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"Mrs Fred Allen"
The first time I sang in the church choir; two hundred people changed their religion.
Fred Allen, Age 4, with younger brother, Bob
Nothing in the boy hood of John Florence Sullivan points towards his growing to be one of the great entertainers of his time, Fred Allen, yet every bit of it seems to be in preparation.
Born into poor circumstances on May 31, 1984, in Cambridge, Mass, Johnny lost his mother, Cecilia, to pneumonia before the tender age of three. A family council decided it would be best for Johnny, along with his brother and father, to live with his maternal Aunt Lizzie. Aunt Lizzie kept house for ailing husband (a plumber stricken with lead poisoning,) her two sisters and brother Joe, as well as Johnny, his brother Robert, and father, James Henry Sullivan. The older Sullivan, heartbroken over the loss of Cecilia, had taken to drink. Aunt Lizzie was able to manage the extended family on meager resources, "sometimes owing a little to the landlord or the grocer." The first chapter of Allen's first autobiography, Much Ado About Me, is focused around the kindness and thriftiness of his aunt. In a later chapter he writes that "another dilemma to my Aunt Lizzie was like another raindrop to an umbrella." When his father remarried the boys were given the choice of moving in with their father and his new bride or remaining with Aunt Lizzie. Allen writes "I owed something to the wonderful woman who had been a mother to me for some twelve years. I said that I would stay with my Aunt Lizzie. I never regretted it."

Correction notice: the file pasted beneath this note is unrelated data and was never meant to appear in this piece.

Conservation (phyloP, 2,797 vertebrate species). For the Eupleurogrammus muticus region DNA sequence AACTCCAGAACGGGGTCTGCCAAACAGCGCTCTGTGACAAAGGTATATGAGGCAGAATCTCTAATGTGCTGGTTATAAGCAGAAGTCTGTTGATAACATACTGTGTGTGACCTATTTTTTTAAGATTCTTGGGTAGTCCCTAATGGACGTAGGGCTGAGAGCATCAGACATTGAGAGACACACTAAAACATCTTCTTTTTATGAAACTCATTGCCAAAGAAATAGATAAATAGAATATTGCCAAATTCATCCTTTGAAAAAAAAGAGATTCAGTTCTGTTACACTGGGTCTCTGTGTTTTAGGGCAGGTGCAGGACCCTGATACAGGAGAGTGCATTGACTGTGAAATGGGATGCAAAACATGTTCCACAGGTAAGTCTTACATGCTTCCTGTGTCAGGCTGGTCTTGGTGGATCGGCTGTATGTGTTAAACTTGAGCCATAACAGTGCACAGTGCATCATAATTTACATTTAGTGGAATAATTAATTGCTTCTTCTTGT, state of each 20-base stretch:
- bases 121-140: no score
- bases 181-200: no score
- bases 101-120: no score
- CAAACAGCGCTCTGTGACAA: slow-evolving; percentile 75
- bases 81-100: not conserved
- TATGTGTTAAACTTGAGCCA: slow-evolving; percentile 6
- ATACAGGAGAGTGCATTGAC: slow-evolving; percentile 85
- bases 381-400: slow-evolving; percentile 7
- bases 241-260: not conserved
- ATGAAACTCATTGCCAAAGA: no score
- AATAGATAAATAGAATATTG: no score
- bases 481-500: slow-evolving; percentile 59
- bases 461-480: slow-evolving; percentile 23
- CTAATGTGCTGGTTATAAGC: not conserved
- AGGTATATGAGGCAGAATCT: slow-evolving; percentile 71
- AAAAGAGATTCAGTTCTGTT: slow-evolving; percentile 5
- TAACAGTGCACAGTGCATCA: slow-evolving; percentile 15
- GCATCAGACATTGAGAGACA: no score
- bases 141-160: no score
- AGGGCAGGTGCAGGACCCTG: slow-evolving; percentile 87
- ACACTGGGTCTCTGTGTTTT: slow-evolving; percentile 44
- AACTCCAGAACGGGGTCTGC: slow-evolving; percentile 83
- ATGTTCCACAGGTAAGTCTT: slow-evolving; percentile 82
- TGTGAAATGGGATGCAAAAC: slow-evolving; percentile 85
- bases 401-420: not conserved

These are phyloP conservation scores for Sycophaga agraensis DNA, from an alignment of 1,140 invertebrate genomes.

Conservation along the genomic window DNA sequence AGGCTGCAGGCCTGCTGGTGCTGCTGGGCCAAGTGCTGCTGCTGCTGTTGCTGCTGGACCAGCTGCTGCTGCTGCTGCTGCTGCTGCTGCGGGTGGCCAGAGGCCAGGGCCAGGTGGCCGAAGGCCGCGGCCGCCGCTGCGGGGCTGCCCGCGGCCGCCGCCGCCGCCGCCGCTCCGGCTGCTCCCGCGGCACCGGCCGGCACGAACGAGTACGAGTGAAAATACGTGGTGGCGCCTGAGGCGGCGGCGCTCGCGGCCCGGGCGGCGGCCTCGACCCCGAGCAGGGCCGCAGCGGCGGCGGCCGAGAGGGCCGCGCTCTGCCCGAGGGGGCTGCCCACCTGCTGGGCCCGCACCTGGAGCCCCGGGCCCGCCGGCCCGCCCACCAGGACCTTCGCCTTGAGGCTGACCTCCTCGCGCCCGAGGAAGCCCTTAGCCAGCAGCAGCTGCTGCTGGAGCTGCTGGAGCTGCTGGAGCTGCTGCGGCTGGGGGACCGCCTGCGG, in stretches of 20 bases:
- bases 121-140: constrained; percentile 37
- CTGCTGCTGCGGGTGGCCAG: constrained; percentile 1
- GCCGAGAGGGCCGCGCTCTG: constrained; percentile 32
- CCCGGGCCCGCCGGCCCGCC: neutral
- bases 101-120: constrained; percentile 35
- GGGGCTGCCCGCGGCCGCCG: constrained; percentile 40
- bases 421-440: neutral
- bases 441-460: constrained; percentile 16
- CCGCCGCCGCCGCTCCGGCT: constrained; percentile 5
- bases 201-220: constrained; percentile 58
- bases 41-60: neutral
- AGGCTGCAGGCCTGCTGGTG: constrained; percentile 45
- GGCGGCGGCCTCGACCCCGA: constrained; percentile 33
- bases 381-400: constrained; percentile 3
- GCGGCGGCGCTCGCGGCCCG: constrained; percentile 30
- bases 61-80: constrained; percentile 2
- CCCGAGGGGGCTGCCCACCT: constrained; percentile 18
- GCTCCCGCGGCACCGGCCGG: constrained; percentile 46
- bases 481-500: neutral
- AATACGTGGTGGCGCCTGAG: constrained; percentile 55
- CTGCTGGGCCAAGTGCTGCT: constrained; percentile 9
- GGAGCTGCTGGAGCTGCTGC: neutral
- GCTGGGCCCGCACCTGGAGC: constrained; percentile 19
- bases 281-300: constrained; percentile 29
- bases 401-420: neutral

On the occasion of his fourteenth birthday, young Sullivan was instructed to don his best suit and meet his father at a "popular alcoholic shrine." His father explained that at fourteen Johnny could begin working, and introduced contact who lead him to the Boston Public Library. The young men employed at the Library were runners and stack boys. Sullivan started his career as a runner. When a patron selected a volume from the catalog room and wrote its number on a slip of paper. The stack boy would retrieve the book from the shelves, and it would be delivered to the patron in the reading room by the runner. On the nights that he took the duties of stack boy he found himself possessed with time to read and study. On one of these nights he began studying the history of comedy.
Fred Allen, fourth from the leftIn the fall of his fourteenth year Sullivan entered the High School of Commerce, the founding of which was a pet project of Boston Mayor John F. Fitzgerald, grandfather to President John F. Kennedy. "I had heard of students' working their way through college," said Allen. "In the library, I was working my way through high school." Along with his studies of comedy at the library, Sullivan taught himself to juggle. A small promotion at the library afforded him the means to attend the theater on occasion, and when a juggler was on the bill, he would privately practice until he learned the performer's tricks.
Soon after graduation he was invited to perform in an amateur review of Library employees. Nervously he learned some patter and practiced his tricks. On the night of the show he was a small hit. A young lady in the audience told him "You're crazy to keep working here at the library. You ought to go on the stage." Although it was slow to develop, this small ember of praise would flare into a life dedicated to performing.